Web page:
In the last quarter of the twentieth century, Boston was a fascinating place in which to examine the dynamics of growthas well as the backlash created by its limits. At more than 350 years, Boston’s is the most mature metropolitan area in the United States. It was also the first area in the East to calve Edge Cities the way glaciers do icebergs. From the dawn of the computer age, the Edge Cities along Route 128 became synonymous with the romance of high technology. Companies that made history clustered around the verdant interstates-Digital, Lotus, Wang. The Edge City-driven Massachusetts Miracle of the 1980s in one decade lifted New England from the poorest region in America to its richest. In 1988, New Hampshire posted the lowest state unemployment rate ever recorded: 2.0 percent. Vermont was second in the nation, with 2.5 percent. Connecticut tied for third at 3.0. Rhode Island, at 3.1, was tied for fourth. Massachusetts, at 3.4, was sixth. Some business names that cropped up in Bangor, Maine-of all places-were Advanced Data Systems, Systems Management Services, Professional Financial Consultants of New England. In 1986, grim Worcester got a fashion magazine. Yes, Worcester. It was called Prelude.

This kind of extraordinary growth also resulted in the Boston area being among the first to discover the limits to Edge City in the twenty-first century. Despite-and because of-the velocity of this economic boom, Boston’s growth imploded as the 1990s began. Growth was stagnant. The actual number of jobs shrank. How could such a brainy, high-technology boom collapse? A central reason is that the region from northern Rhode Island to southern New Hampshire simply ran out of capacity. There were few terrific places left to put new jobs and expanding companies.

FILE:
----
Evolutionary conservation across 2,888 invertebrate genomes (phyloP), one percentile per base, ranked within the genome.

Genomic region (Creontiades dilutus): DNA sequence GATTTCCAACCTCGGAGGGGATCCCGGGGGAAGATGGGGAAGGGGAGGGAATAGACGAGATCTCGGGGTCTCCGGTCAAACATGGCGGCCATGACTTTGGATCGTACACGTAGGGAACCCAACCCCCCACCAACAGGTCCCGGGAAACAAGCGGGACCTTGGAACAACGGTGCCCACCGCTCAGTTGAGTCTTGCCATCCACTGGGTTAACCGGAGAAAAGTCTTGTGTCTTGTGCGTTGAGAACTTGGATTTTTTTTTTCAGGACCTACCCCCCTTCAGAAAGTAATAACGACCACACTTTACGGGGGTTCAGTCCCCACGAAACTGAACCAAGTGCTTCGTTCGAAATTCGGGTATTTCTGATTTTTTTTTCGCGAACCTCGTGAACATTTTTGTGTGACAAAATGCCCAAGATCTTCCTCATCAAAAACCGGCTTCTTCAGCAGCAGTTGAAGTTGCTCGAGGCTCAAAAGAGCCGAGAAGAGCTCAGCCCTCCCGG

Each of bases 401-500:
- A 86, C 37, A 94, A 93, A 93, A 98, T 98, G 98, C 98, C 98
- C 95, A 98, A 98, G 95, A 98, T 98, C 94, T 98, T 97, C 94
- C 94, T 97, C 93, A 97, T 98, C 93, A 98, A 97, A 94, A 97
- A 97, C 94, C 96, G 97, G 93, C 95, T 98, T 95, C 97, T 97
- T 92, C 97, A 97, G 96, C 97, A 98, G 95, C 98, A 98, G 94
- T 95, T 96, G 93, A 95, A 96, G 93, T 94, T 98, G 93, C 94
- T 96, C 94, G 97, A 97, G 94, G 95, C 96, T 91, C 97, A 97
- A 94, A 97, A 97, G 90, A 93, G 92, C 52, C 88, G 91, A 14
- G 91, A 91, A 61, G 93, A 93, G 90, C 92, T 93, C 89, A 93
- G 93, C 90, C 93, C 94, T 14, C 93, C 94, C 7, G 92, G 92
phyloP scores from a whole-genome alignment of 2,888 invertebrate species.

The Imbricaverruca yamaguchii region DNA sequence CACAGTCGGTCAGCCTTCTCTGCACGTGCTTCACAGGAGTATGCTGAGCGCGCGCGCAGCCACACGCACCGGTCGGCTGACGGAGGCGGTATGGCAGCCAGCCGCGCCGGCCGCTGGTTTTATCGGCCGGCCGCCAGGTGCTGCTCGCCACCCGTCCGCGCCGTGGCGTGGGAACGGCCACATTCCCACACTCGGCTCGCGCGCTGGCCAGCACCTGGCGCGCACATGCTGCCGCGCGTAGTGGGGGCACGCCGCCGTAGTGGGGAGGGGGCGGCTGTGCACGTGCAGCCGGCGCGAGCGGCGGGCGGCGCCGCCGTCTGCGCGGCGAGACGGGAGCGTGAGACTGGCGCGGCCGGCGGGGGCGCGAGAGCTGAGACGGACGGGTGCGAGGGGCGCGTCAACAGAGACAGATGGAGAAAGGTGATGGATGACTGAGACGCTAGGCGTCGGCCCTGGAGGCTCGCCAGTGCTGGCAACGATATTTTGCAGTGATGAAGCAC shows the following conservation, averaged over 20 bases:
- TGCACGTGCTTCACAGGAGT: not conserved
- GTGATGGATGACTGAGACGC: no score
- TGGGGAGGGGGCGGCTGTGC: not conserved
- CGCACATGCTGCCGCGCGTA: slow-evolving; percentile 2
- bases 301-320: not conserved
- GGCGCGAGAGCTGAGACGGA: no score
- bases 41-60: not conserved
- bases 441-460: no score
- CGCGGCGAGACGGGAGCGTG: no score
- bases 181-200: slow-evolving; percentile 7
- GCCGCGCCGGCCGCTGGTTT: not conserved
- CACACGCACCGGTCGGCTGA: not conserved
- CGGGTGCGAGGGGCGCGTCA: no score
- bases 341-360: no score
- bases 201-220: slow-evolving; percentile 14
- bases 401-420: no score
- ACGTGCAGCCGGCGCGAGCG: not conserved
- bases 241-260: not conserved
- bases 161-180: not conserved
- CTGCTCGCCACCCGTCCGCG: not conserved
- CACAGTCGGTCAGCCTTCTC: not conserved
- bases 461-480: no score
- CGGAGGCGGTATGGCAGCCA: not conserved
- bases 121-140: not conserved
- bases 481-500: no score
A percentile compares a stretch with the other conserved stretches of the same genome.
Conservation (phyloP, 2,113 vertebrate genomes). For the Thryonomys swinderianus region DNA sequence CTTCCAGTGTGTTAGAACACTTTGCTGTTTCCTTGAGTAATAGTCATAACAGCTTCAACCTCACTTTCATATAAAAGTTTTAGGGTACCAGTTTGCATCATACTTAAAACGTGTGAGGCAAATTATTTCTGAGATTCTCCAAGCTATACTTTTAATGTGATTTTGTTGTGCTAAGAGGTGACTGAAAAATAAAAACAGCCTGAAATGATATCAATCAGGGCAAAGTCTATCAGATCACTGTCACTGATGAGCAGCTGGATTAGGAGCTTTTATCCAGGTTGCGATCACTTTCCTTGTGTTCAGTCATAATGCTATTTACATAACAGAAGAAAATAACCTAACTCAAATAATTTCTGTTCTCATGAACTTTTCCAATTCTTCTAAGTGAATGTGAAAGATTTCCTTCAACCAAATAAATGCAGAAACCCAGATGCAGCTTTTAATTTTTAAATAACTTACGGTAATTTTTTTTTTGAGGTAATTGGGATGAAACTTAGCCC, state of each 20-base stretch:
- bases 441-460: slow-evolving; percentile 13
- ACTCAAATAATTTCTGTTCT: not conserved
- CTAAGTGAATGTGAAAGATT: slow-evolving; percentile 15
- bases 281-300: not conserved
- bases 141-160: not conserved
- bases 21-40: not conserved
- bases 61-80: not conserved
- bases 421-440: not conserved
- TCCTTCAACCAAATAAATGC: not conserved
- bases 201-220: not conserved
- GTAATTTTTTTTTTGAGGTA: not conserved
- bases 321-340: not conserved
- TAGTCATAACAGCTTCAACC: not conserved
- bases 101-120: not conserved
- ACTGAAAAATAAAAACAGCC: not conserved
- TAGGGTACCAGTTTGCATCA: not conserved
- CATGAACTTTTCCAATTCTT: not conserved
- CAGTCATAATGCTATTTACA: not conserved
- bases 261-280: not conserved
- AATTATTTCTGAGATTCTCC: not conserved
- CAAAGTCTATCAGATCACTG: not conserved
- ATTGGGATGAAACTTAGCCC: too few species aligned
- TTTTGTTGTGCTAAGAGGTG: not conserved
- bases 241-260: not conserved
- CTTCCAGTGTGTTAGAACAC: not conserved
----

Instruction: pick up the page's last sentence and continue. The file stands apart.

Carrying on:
...If, in the 1980s, you wanted relatively low land costs, attractive housing, good roads, and proximity to O’Hare International Airport, the metal ring would have settled for you in the Chicago metropolitan area somewhere around Schaumburg or Oakbrook, well west of downtown Chicago. That’s why those areas became huge Edge Cities.

...Tysons Corner, Virginia, is not only in the midst of highly valued housing and roads; it is halfway between Dulles Airport and the Pentagon.

...In the Boston area, however, existing companies found it difficult to grow-the fastest growing high-technol-ogy companies in America in the late 1980s were typified by Microsoft, which thrived in Seattle, not the Bay State, and Compaq, which boomed not on 128, but in Houston. And moving a new company to the area from another region was a nightmare. The cost of everything from power to sewers to car insurance became prohibitive. “In almost every category we’re first or second highest in the country,” noted Anthony J. Ferrera, chief of the Boston office of the Bureau of Labor Statistics. The Boston area essentially declared itself full. The bust, therefore, came. And once again, Boston became a fascinating laboratory -this time, in which to watch Edge City Limits.

So the argument isn’t new, but it may be correct. If proximity to universities and young talent is all that mattered, Boston would have crushed Silicon Valley. There’s no doubt connectivity was in play. The complete text of Garreau’s chapter is here.

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Greg Lindsay is a journalist, urbanist, futurist, and speaker. He is the director of applied research at NewCities and director of strategy at its mobility offshoot CoMotion.  He is also a partner at FutureMap, a geo-strategic advisory firm based in Singapore, a non-resident senior fellow of The Atlantic Council’s Foresight, Strategy, and Risks Initiative, and co-author of Aerotropolis: The Way We’ll Live Next.